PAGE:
I say phooey to that. This book says phooey to that.
Most of the stories in this book come from a stack of favorite writing that I’ve kept behind my desk for years. It started as a place to toss articles I simply didn’t want to throw away, and it’s a mess. Old photocopies of photocopies. Pages I’ve torn from magazines and stapled together. Random issues of a Canadian magazine a friend edited for a while. Now and then, in working on a radio story with someone, I’ll want to explain a certain kind of move they could try, or someone just needs inspiration. They need to see just how insanely good a piece of writing can be, and shoot for that. That’s when I go to the stack.
As far as I’m concerned, we’re living in an age of great nonfiction writing, in the same way that the 1920s and ’30s were a golden age for American popular song. Giants walk among us. Cole Porters and George Gershwins and Duke Ellingtons of nonfiction storytelling. They’re trying new things and doing pirouettes with the form. But nobody talks about it that way.
I don’t pretend that the writers in my stack of stories are representative of a movement or a school of writing or anything like that. But they generally share a few traits. First and foremost, they’re incredibly good reporters. And like the best reporters, they either find a new angle on something we all know about already, or—more often—they take on subjects that nobody else has figured out are worthy of reporting. They’re botanists in search of plants nobody’s given a name to yet. Take Malcolm Gladwell’s New Yorker story “Six Degrees of Lois Weisberg,” which at first reads like any other magazine story, until you take a moment to realize what it’s about, which is nothing less than the question “how does everyone know everyone they know?” Or Lee Sandlin’s story, which is attempting to redefine everything we think about World War II and, while he’s at it, all other wars as well. Or Michael Pollan’s story, where he buys a steer to illustrate in the most vivid way possible a thousand details most of us don’t know about where our meat comes from. Or Mark Bowden’s story, which addresses a very simple question, a question that’s so simple that once you’ve heard it, you wonder why you’ve never heard anybody else ask it: what was Saddam Hussein really like?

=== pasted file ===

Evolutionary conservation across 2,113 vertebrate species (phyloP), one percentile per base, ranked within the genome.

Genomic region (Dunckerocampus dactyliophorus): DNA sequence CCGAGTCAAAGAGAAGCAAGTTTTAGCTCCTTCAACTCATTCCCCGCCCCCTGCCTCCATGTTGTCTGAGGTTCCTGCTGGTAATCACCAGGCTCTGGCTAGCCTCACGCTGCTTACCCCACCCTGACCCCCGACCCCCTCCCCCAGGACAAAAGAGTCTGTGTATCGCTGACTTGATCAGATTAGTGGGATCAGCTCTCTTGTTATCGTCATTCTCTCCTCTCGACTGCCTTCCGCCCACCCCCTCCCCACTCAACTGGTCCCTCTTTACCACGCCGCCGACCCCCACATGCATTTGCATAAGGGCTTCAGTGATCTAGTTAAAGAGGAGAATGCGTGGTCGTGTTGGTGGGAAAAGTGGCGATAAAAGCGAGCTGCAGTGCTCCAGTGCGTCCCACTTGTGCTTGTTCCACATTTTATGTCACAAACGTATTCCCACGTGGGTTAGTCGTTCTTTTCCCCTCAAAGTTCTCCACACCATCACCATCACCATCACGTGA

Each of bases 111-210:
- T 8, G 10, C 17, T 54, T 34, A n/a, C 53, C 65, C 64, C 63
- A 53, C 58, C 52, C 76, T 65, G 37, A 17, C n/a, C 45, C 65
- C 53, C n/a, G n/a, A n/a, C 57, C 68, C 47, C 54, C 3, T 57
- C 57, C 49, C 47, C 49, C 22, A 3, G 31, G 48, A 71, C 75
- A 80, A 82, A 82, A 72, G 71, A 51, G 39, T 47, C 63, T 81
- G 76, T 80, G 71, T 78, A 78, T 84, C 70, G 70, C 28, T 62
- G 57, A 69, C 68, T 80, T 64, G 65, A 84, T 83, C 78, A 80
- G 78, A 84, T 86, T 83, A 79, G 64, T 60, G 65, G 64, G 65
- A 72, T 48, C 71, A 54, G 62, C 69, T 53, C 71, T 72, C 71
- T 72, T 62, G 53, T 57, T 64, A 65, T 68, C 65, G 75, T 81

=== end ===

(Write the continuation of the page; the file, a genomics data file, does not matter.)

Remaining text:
And these writers are all entertainers, in the best sense of the word. I know that’s not how we usually talk about great reporting, but it’s a huge part of all these stories. Great scenes, great characters, great moments. Often they’re funny. There’s a cheerful embracing of life in this kind of journalism, and a curiosity about the world. What hits me most when I reread Gladwell’s story is not his skill at laying out a series of very enjoyable anecdotes and his even greater skill at deploying scientific research that sheds light on those anecdotes. What hits me most is how the article could be half the length and still hit all its big ideas, and it’s only longer because Gladwell has found so many things that interest and amuse him, and that’s the engine that drives the whole enterprise. There’s a whole section of the article about actors and Kevin Bacon and Burgess Meredith that actually repeats an idea he illustrates elsewhere. And pretty much everything in the story after section five is, to my way of thinking, just there for fun. That includes Gladwell thinking through the consequences of his findings for affirmative-action programs, a scene of Gladwell trying to pin down the inner life of one of his super-connected interviewees, and—best of all—the completely improbable and utterly amazing story of how his protagonist, Lois Weisberg, hooked up with her second husband.
Finally, near the very end of the article, Gladwell is trying to explain once and for all why some of us know such an extraordinary number of people and, like a man writing a fable, he arrives at the moral of his story, which he points out is “the same lesson they teach in Sunday school.” Which is what I love about Gladwell. He stumbles onto some new phenomenon, and he’s trying his damnedest, for page after page, to think through what it means. And part of his mission is sharing the sheer pleasure in thinking it through. This is a special kind of pleasure, and another thing we don’t usually talk about when we talk about what makes a piece of journalism great. It’s the pleasure of discovery, the pleasure of trying to make sense of the world. Take this joyful passage from Jack Hitt’s story about a personal-injury lawsuit so big that the four thousand plaintiff s—just to keep their claims straight—actually had to write their own constitution. As Hitt notes, it’s nearly as long as the U.S. Constitution.
What first drew my attention was that absurd name. Stringfellow. Acid. Pits. Modern life rarely shunts nouns together with such Dickensian economy. After I first encountered that singular name in a newspaper article some four or five years ago, it began to appear in my life eerily, serendipitously. If I was in Washington, the Post had a short update; if in San Francisco, then the Chronicle. If, while dressing in a hotel, I caught an environmental lawyer on C-SPAN, then Stringfellow would be cited offhandedly and without explanation. One evening, seated at an intimate dinner party in New Haven, Connecticut, I casually mentioned my growing interest in String-fellow. Across the table a head turned and said, “I’ve worked on that case.” Then another guest spoke up. He, too, was indirectly involved. I was not following the case; it was pursuing me.